Dirt cheap family holidays abroad on sale for just a few hundred pounds could end up costing travellers thousands.
Travel firms have slashed the price of trips abroad after a 19-week ban on holidays overseas was lifted on Monday. Ministers revealed a ‘green list’ of 12 countries that people can visit without having to isolate on their return.
But with the threat of Covid still looming, holidaymakers desperate to get away could be stung by huge extra fees for testing and quarantine.
Money Mail found that a family of four could holiday in Portugal for four nights for £187 per person.
Hidden costs: With the threat of Covid still looming, holidaymakers desperate to get away could be stung by huge extra fees for testing and quarantine
But pandemic red tape means that bill could spiral, adding much as an extra £4,396 to the final cost.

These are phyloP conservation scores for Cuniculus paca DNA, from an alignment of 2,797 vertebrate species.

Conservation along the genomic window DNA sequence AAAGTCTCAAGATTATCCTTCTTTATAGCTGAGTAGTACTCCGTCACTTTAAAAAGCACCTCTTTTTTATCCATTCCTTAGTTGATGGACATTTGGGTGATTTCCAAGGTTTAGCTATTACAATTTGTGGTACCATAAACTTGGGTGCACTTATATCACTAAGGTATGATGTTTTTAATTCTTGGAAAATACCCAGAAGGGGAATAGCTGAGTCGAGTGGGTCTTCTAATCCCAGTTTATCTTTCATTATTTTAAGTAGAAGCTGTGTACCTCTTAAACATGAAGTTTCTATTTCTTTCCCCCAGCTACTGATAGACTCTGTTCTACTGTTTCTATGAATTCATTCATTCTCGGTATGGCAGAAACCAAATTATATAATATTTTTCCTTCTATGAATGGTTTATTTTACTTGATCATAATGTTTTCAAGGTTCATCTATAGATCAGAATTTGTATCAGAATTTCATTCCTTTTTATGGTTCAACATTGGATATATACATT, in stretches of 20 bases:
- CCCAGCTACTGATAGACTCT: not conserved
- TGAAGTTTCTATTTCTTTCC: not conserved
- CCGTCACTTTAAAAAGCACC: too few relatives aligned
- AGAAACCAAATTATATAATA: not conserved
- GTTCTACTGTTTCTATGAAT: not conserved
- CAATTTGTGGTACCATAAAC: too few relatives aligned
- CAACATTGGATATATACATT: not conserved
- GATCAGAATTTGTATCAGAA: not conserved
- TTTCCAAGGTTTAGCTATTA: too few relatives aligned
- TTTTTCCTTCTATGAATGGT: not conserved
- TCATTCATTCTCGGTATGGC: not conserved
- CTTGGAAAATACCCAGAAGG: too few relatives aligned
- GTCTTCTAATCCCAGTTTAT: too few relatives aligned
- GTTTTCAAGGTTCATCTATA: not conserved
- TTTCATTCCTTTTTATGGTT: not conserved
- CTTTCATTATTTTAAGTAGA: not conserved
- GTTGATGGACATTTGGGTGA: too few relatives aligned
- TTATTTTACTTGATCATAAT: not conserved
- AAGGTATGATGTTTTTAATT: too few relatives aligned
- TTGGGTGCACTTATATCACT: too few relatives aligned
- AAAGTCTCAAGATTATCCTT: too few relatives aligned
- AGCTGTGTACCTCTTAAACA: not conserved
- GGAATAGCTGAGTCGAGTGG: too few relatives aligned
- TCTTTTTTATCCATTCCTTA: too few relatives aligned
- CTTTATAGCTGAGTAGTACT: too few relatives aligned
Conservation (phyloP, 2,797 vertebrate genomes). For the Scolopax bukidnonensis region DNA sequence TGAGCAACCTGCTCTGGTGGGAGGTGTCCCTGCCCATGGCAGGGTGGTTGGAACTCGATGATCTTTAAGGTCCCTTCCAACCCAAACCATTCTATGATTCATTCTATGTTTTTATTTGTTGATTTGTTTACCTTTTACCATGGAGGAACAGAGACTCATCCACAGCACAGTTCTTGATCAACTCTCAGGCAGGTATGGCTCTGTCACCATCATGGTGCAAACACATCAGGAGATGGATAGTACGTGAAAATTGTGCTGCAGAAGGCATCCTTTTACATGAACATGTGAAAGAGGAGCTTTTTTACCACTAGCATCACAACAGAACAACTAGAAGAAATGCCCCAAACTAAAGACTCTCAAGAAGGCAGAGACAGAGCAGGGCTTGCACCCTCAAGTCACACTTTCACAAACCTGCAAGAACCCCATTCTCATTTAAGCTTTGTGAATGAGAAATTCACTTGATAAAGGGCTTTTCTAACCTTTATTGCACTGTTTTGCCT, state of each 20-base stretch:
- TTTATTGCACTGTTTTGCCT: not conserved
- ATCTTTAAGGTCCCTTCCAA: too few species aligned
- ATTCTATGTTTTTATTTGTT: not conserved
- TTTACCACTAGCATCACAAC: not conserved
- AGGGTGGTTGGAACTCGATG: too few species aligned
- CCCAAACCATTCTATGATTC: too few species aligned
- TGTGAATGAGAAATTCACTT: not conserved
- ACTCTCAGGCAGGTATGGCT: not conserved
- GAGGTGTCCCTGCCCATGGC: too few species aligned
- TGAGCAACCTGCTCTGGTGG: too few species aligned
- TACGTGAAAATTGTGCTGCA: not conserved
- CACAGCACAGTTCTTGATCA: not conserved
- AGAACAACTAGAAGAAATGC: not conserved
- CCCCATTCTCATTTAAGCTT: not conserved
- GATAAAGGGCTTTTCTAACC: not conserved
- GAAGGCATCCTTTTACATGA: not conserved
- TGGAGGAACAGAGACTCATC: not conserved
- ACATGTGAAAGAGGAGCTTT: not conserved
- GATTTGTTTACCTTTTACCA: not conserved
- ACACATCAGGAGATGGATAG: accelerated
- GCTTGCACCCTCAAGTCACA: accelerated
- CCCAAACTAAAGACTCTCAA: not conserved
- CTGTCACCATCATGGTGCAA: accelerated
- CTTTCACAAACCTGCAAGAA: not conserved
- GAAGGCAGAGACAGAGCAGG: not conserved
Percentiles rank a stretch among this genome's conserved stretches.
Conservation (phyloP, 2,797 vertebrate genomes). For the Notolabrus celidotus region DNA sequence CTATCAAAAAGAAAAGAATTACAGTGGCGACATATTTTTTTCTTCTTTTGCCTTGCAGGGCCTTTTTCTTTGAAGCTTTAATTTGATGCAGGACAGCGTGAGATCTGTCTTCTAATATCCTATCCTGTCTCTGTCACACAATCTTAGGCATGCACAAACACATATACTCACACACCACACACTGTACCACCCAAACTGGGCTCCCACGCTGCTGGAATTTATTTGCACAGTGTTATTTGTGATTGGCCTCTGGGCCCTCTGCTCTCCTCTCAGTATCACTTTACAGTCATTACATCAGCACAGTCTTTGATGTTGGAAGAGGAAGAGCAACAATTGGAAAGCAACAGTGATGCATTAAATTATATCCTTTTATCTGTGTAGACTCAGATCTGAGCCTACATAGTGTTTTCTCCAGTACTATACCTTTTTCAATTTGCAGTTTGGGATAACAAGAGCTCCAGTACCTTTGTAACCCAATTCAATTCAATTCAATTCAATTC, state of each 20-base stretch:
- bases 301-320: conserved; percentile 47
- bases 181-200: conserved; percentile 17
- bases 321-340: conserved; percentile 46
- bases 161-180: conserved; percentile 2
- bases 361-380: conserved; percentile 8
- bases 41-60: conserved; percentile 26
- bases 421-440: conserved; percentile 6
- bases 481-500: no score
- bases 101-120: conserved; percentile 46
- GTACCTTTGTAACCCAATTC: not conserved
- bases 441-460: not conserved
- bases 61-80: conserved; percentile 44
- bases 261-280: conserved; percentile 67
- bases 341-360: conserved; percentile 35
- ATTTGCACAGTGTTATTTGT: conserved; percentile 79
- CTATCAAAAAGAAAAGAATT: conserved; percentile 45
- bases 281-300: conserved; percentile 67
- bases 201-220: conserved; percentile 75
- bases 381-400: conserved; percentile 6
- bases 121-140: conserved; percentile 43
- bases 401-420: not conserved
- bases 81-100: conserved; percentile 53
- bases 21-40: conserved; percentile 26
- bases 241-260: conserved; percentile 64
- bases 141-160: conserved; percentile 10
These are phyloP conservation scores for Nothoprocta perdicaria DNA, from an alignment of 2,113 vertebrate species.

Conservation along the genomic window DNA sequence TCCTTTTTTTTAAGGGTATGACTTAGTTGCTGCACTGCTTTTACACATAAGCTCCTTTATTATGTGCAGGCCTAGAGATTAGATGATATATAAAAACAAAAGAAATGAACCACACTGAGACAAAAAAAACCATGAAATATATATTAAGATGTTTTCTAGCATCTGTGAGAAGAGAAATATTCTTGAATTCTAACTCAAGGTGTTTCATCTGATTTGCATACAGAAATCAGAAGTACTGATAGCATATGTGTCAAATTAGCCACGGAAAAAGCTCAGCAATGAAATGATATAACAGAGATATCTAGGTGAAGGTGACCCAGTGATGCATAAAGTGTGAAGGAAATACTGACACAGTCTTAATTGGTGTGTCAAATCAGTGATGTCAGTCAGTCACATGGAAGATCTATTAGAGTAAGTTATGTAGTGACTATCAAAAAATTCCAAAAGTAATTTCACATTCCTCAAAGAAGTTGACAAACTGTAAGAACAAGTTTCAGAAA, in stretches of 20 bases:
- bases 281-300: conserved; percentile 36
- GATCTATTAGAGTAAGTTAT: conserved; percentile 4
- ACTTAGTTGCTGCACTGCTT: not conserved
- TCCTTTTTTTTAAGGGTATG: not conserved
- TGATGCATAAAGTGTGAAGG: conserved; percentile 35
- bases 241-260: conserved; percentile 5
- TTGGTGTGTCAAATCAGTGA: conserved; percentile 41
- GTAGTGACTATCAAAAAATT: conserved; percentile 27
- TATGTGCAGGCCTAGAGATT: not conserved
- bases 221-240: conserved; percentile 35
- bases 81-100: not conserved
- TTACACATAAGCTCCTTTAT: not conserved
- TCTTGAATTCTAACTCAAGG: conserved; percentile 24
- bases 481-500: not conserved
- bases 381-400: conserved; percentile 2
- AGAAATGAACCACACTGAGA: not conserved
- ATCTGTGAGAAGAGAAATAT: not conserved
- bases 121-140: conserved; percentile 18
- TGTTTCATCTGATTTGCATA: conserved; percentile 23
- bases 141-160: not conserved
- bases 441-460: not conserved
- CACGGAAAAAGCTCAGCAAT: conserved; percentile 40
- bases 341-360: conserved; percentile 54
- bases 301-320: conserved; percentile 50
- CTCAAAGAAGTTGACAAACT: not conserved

This is because those travelling abroad must pay for pricey virus tests before they can board flights, while abroad, then again when they get home. And if they test positive, they could be forced to pay for another two weeks in a hotel.
As a result, consumer experts have warned families not to travel unless they have thousands of pounds in cash or credit to cover a Covid crisis.
The consumer lobby group Which? has also warned that travellers are being given a false impression that their insurance will cover them if the pandemic affects their plans.
One travel insurance policy in five will not pay out if a holidaymaker tests positive before a flight, according to the finance data firm Defaqto.
How it all adds up
- Flights and accommodation for family of four over four days in the Algarve at £187 per person: £748
- Test before you travel: £150 x 4 = £600